Dana Schutz, Neanderthal, 2020
Dana Schutz, Neanderthal, 2020, Installation View, Thomas Dane Gallery, London. Artworks © Dana Schutz

Schutz takes to these scenes and these characters the only way one can. She stabs at the canvas, showing the decisiveness required to form a wild composition. She dissolves into illegibility as she figures out what’s going on, and this becomes abstraction, a different discipline. Iconography stacks up via the eyeballs, jawbones and skulls, the scarred sky, the piles of heads, the bubbles in the foam of a breaking wave, but a single storyline doesn’t come together from the pieces. The paintings are both manic and thorough, provisional and certain, with an abundance of technique. Passages of painting are gestural abstract expressionism, parts are formally worked for calibrated impact. Paint can die on the brush, halfway through its journey — the strange brown circle inscribing the face of Neanderthal is crunchy and unfinished — or it can be churned up for proud emphasis. The paintings’ content, the thing that they are about, is not fixed. The paintings sustain prolonged, repeated viewing.

And the paintings stay shocking, every time. You don’t ease into them. You have to work in reverse. Schutz’s 2016 painting of the corpse of Emmett Till, Open Casket, was a locus of shock — an early, at times unsavory chapter in the then-coalescing movement demanding representation, equity and accountability in institutions and society that is at a revolutionary pitch today. That painting became something that you could only ask yourself about afterward. All her paintings do this. And seeing her new work in London today is oddly reassuring, because once the shock subsides, the process reveals itself, and reveals itself to be familiar. Dana Schutz’s steps to wrestle with the world in her paintings are today’s steps. The instantaneous snap of shock upon seeing one of Schutz’s paintings gives way to a searching, exposed methodology of labour, a putting-together, a picking up of the pieces. And the paintings make sense today because this is how we are working through things right now.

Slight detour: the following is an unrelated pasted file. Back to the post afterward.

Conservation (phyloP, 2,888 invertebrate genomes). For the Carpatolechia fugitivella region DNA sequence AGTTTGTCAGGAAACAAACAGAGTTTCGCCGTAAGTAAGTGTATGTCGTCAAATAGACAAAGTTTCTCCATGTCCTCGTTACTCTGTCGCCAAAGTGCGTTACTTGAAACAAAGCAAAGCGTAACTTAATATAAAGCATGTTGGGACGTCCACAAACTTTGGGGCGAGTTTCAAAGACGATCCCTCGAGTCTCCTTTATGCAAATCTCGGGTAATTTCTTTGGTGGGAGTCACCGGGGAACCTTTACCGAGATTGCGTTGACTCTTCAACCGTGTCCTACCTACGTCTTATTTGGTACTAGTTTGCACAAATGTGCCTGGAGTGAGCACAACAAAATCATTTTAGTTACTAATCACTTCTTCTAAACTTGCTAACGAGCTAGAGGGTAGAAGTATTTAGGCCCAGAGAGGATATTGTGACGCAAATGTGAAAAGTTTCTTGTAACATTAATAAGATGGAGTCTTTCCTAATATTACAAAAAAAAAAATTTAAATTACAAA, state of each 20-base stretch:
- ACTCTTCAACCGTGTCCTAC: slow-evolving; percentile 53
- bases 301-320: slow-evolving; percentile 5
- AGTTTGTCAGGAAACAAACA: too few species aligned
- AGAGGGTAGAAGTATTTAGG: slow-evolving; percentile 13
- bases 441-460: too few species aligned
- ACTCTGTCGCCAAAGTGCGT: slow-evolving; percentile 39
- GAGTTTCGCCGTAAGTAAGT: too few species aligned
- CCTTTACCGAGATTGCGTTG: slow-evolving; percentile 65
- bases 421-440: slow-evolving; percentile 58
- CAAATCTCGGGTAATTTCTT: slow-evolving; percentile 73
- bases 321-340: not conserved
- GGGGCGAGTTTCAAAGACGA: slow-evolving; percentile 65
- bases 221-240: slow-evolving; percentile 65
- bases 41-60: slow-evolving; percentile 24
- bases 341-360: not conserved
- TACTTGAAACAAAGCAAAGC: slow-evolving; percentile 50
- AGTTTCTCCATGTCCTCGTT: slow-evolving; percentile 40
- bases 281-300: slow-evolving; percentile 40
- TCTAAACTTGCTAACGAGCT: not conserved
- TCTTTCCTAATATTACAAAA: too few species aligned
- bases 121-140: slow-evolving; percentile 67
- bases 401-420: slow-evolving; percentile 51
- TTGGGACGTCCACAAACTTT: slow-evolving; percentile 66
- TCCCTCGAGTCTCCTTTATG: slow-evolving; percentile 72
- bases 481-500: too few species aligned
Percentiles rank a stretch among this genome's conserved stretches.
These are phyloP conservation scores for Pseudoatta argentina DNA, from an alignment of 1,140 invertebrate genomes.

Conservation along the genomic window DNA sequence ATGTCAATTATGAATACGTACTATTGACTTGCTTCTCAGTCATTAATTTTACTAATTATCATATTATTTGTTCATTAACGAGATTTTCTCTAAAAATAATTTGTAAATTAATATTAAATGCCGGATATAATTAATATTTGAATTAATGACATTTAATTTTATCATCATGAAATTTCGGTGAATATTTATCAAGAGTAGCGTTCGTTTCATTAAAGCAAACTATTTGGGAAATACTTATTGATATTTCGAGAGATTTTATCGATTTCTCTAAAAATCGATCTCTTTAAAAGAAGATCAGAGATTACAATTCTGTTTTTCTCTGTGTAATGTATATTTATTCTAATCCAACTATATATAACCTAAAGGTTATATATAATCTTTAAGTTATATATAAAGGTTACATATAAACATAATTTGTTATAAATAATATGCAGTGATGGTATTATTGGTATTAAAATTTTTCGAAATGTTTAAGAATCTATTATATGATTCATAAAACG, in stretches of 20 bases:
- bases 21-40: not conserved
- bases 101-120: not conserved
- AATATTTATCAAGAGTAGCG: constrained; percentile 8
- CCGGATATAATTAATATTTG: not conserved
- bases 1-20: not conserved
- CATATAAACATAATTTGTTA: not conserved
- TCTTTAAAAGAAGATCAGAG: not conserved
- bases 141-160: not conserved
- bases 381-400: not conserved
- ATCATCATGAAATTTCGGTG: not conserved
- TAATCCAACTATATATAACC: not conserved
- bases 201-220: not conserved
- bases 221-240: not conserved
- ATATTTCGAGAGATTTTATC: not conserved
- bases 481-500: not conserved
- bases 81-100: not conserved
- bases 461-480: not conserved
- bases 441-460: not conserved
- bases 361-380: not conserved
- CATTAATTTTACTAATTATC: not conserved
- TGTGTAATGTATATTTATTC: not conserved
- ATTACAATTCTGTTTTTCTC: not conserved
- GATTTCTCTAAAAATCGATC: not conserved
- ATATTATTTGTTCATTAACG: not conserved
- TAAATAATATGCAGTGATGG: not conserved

Artist Parker Bright protests Dana Schutz’s ‘Open Casket’
Artist Parker Bright protests Dana Schutz’s ‘Open Casket’ at the Whitney Biennial 2016

During the writing of this piece, the industry behemoth David Zwirner announced to his mailing list, and then on to the trades, that Schutz was joining his gallery. This was a genuine surprise — there’s a lotta loose lips, lotta gossip fiends in the art world — which quickly led to abundant scuttlebutt on gallery Slack channels and at boss-man lunches. There are many big moves happening at the moment, but this was a big one. People are racing to find out the reason why Schutz has joined Zwirner, why she really made this move. I, blessedly, don’t need to think about it. Schutz gives enough in her paintings. She’s shown her work. She’s brought us through the process. And when you’ve shared that diligence and passion, and shown you’re going through life too, sometimes you get to just do whatever you want, do it for you, and for it not to be other people’s business. This is very much Virginie Despentes’ message, and Dana Schutz carries this example. She shared these paintings with us. In a time of velocity and change, these paintings capture this moment. May they endure as a record of this moment.

Relevant sources to learn more

William Pym Standards & Practices, Vol.6 : Dirty Work And Pure Intentions
William Pym Standards & Practices, Vol.7 : Rising From Slumber: Narcosis, Creation and David Hammons’
William Pym Standards & Practices, Vol.8 : Palace Intrigue
William Pym Standards & Practices, Vol.9 : Accepting Alchemy through Bruce Nauman and the global pandemic